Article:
The main purpose of screenwriting software is to format a script so you can concentrate on writing. The two most popular screenwriting programs are Final Draft and Movie Magic Screenwriter, which run on both Windows and the Macintosh. One lesser known (and much less expensive) option is Fade In, available for Windows, Macintosh, and Linux.
Visit the web sites of these programs and you’ll find plenty of people who love them and rave about their features. Having used all these programs at one time, I’ve found features in all that I like and dislike, so it’s best to try a demo of each of them and see which one you like the best.
Just don’t deceive yourself into thinking that you can succeed as a screenwriter if you only had the right software. A screenwriting program is only as good as the person typing in the story. A good screenwriter with a typewriter can beat a lousy screenwriter using a computer every time. Once you learn how to use one program, you’ll find it easy to adapt to another one.
Traditionally, screenplays use the Courier font. Unfortunately, the Courier font doesn’t always look very good on computer screens. As an alternative, try one of these two alternative Courier fonts specifically designed to be much easier to read: Courier Screenplay and Courier Prime.
If you’re going to write screenplays, you should spend much of your time reading existing screenplays. Not only can you learn the general conventions for formatting a screenplay, but you can also see how screenplays often differ from the filmed version. Sometimes screenplays contains too much irrelevant information and sometimes the movie actually improves upon the screenplay through ad libbing, rearranging of scenes, or editing parts of a script altogether. Visit these sites and start reading the scripts of your favorite movies today: Internet Movie Script Database, Drew’s Script-O-Rama, and Simply Scripts.
There are plenty of screenwriting books out there and you’ll always find something useful from each of them. However, if you’re just getting started in screenwriting, here are my recommendations for books you should read first: “Save the Cat” by Blake Snyder is one of the few screenwriting books written by someone who has actually sold several scripts and seen them turned into a movie. (Okay, so “Stop! Or My Mom Will Shoot!” may not qualify as a great movie, but at least he sold a script and got to see it turned into a bad Sylvester Stallone comedy.) This book is easy to read and can help you define your movie before you even think of writing a single word. You’ll learn about taglines and titles and why a great concept needs both before you spend any time writing your story. His general screenwriting principles are worth the price of the book alone.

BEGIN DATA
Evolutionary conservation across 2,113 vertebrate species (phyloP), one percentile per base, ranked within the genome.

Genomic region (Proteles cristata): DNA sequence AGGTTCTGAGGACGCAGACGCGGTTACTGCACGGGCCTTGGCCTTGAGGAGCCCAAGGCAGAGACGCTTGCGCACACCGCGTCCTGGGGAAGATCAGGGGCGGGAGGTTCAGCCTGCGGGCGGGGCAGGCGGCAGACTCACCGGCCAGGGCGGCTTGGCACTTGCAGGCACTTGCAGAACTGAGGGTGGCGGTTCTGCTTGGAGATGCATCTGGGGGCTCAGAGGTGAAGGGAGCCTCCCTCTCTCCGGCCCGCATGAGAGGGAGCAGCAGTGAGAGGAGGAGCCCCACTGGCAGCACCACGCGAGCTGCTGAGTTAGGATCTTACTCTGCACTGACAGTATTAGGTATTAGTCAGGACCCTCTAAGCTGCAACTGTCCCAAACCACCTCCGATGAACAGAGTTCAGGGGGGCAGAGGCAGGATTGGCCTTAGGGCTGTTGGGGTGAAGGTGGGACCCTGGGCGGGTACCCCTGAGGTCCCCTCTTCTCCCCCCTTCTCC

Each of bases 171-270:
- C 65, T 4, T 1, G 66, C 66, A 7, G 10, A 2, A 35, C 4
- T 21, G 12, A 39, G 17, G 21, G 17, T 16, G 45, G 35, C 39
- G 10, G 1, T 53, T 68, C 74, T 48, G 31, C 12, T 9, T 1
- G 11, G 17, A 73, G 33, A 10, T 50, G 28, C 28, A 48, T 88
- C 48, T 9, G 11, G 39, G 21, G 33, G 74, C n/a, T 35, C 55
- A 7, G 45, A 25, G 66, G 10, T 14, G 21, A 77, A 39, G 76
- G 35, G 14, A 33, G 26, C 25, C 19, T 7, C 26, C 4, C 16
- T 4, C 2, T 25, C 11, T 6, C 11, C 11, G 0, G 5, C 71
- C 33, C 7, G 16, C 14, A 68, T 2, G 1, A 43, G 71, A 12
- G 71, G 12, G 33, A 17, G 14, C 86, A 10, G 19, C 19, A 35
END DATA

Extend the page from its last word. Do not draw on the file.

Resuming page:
“Story” by Robert McKee is about telling a good story whether you want to write a screenplay, a novel, or just a short story. A lot more academic than “Save the Cat,” but loaded with plenty of useful and interesting tips that can only help you in the long run. This is the type of book that you’ll likely reference multiple times and still learn something new each time you read it again.
“The Screenwriter’s Bible” by David Trottier provides an excellent explanation on how to use the specific format of a script. If you’ve ever wondered what’s the difference between a voice over and off-screen, or how to identify the inside of a building vs. the outside, this book will teach you the nuances of script formatting and a whole lot more.
“Screenplay” by Syd Field is considered the classic screenwriting book. If you’re just getting started, this book will introduce you to the importance of structuring your story long before you start writing. Any of Syd Field’s other books are must-have books for reading and reference as well.
“Writing for Emotional Impact” by Karl Iglesias emphasizes the importance of telling an emotional story beyond the visual action of a plot. The greater the emotional change in your hero, the stronger the audience will bond and enjoy your story. The emotional impact of a story is often what’s missing in many screenplays that rely too much on mindless action and special effects rather than telling an emotional story that has meaning for the characters and the audience alike.
“Story Engineering” by Larry Brooks focuses on creating the underlying structure of stories, what makes them work, and how stories fail when they omit common story structure elements. Every story follows certain conventions and if you omit them, your story will likely feel weaker and less appealing as a result. By structuring your story properly in the first place, you can save yourself hours of wasted time and create a compelling story quickly and easily.